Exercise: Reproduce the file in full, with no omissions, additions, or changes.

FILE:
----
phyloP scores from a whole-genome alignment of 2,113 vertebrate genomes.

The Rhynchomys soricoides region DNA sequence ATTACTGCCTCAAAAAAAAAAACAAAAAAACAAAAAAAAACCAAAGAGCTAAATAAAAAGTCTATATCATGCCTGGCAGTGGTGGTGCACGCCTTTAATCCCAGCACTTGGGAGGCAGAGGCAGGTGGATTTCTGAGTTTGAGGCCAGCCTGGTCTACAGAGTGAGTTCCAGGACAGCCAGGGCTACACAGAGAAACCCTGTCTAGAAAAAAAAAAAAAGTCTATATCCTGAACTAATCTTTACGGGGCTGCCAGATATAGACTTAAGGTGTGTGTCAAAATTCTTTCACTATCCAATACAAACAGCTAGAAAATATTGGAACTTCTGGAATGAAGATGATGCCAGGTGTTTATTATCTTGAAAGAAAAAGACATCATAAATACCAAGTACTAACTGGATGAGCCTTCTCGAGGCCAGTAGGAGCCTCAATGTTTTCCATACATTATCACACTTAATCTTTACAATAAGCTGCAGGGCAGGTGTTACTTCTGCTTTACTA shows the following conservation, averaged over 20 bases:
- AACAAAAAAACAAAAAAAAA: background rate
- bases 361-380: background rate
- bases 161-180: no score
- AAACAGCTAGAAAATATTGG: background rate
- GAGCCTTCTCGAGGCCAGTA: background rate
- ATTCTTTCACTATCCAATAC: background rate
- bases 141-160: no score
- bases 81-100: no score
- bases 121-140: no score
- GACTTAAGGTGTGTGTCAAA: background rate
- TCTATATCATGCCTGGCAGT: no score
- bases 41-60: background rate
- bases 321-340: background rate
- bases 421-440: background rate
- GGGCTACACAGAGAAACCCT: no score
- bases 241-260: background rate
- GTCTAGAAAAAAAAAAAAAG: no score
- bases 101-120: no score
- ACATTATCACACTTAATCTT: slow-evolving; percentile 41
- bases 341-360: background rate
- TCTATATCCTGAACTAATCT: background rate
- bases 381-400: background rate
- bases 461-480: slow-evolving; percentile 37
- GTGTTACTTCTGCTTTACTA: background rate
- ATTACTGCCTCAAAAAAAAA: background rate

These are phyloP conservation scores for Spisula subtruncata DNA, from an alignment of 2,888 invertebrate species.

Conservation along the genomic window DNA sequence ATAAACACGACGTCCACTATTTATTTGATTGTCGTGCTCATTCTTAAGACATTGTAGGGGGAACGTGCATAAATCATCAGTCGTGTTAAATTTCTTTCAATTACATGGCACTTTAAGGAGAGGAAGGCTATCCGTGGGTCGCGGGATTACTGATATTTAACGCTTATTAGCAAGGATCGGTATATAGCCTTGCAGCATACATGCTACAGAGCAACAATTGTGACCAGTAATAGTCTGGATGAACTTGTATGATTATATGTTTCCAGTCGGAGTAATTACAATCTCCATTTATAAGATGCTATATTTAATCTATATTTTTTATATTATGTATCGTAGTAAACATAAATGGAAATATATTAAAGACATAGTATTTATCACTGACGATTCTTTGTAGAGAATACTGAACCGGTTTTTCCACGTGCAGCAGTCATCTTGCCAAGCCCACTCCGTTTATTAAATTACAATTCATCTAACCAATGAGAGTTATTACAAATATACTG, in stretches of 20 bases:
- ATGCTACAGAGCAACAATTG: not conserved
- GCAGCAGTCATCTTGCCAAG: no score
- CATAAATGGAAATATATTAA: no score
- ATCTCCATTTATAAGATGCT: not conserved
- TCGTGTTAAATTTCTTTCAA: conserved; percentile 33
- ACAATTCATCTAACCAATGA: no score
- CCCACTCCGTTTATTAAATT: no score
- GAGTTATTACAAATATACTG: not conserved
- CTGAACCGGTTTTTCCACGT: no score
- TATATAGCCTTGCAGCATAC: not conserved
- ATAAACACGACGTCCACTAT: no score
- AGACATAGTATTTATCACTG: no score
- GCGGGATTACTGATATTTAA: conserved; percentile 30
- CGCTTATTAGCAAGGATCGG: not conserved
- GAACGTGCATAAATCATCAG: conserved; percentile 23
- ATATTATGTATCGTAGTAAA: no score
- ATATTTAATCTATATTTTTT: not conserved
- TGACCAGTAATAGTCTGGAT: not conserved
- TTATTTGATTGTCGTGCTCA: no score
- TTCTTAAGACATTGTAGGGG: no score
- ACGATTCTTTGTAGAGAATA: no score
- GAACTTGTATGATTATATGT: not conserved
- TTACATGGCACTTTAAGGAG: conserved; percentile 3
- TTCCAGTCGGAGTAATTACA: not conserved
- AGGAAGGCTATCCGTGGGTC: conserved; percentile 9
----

phyloP scores from a whole-genome alignment of 2,113 vertebrate genomes.

The Rhynchomys soricoides region DNA sequence ATTACTGCCTCAAAAAAAAAAACAAAAAAACAAAAAAAAACCAAAGAGCTAAATAAAAAGTCTATATCATGCCTGGCAGTGGTGGTGCACGCCTTTAATCCCAGCACTTGGGAGGCAGAGGCAGGTGGATTTCTGAGTTTGAGGCCAGCCTGGTCTACAGAGTGAGTTCCAGGACAGCCAGGGCTACACAGAGAAACCCTGTCTAGAAAAAAAAAAAAAGTCTATATCCTGAACTAATCTTTACGGGGCTGCCAGATATAGACTTAAGGTGTGTGTCAAAATTCTTTCACTATCCAATACAAACAGCTAGAAAATATTGGAACTTCTGGAATGAAGATGATGCCAGGTGTTTATTATCTTGAAAGAAAAAGACATCATAAATACCAAGTACTAACTGGATGAGCCTTCTCGAGGCCAGTAGGAGCCTCAATGTTTTCCATACATTATCACACTTAATCTTTACAATAAGCTGCAGGGCAGGTGTTACTTCTGCTTTACTA shows the following conservation, averaged over 20 bases:
- AACAAAAAAACAAAAAAAAA: background rate
- bases 361-380: background rate
- bases 161-180: no score
- AAACAGCTAGAAAATATTGG: background rate
- GAGCCTTCTCGAGGCCAGTA: background rate
- ATTCTTTCACTATCCAATAC: background rate
- bases 141-160: no score
- bases 81-100: no score
- bases 121-140: no score
- GACTTAAGGTGTGTGTCAAA: background rate
- TCTATATCATGCCTGGCAGT: no score
- bases 41-60: background rate
- bases 321-340: background rate
- bases 421-440: background rate
- GGGCTACACAGAGAAACCCT: no score
- bases 241-260: background rate
- GTCTAGAAAAAAAAAAAAAG: no score
- bases 101-120: no score
- ACATTATCACACTTAATCTT: slow-evolving; percentile 41
- bases 341-360: background rate
- TCTATATCCTGAACTAATCT: background rate
- bases 381-400: background rate
- bases 461-480: slow-evolving; percentile 37
- GTGTTACTTCTGCTTTACTA: background rate
- ATTACTGCCTCAAAAAAAAA: background rate

These are phyloP conservation scores for Spisula subtruncata DNA, from an alignment of 2,888 invertebrate species.

Conservation along the genomic window DNA sequence ATAAACACGACGTCCACTATTTATTTGATTGTCGTGCTCATTCTTAAGACATTGTAGGGGGAACGTGCATAAATCATCAGTCGTGTTAAATTTCTTTCAATTACATGGCACTTTAAGGAGAGGAAGGCTATCCGTGGGTCGCGGGATTACTGATATTTAACGCTTATTAGCAAGGATCGGTATATAGCCTTGCAGCATACATGCTACAGAGCAACAATTGTGACCAGTAATAGTCTGGATGAACTTGTATGATTATATGTTTCCAGTCGGAGTAATTACAATCTCCATTTATAAGATGCTATATTTAATCTATATTTTTTATATTATGTATCGTAGTAAACATAAATGGAAATATATTAAAGACATAGTATTTATCACTGACGATTCTTTGTAGAGAATACTGAACCGGTTTTTCCACGTGCAGCAGTCATCTTGCCAAGCCCACTCCGTTTATTAAATTACAATTCATCTAACCAATGAGAGTTATTACAAATATACTG, in stretches of 20 bases:
- ATGCTACAGAGCAACAATTG: not conserved
- GCAGCAGTCATCTTGCCAAG: no score
- CATAAATGGAAATATATTAA: no score
- ATCTCCATTTATAAGATGCT: not conserved
- TCGTGTTAAATTTCTTTCAA: conserved; percentile 33
- ACAATTCATCTAACCAATGA: no score
- CCCACTCCGTTTATTAAATT: no score
- GAGTTATTACAAATATACTG: not conserved
- CTGAACCGGTTTTTCCACGT: no score
- TATATAGCCTTGCAGCATAC: not conserved
- ATAAACACGACGTCCACTAT: no score
- AGACATAGTATTTATCACTG: no score
- GCGGGATTACTGATATTTAA: conserved; percentile 30
- CGCTTATTAGCAAGGATCGG: not conserved
- GAACGTGCATAAATCATCAG: conserved; percentile 23
- ATATTATGTATCGTAGTAAA: no score
- ATATTTAATCTATATTTTTT: not conserved
- TGACCAGTAATAGTCTGGAT: not conserved
- TTATTTGATTGTCGTGCTCA: no score
- TTCTTAAGACATTGTAGGGG: no score
- ACGATTCTTTGTAGAGAATA: no score
- GAACTTGTATGATTATATGT: not conserved
- TTACATGGCACTTTAAGGAG: conserved; percentile 3
- TTCCAGTCGGAGTAATTACA: not conserved
- AGGAAGGCTATCCGTGGGTC: conserved; percentile 9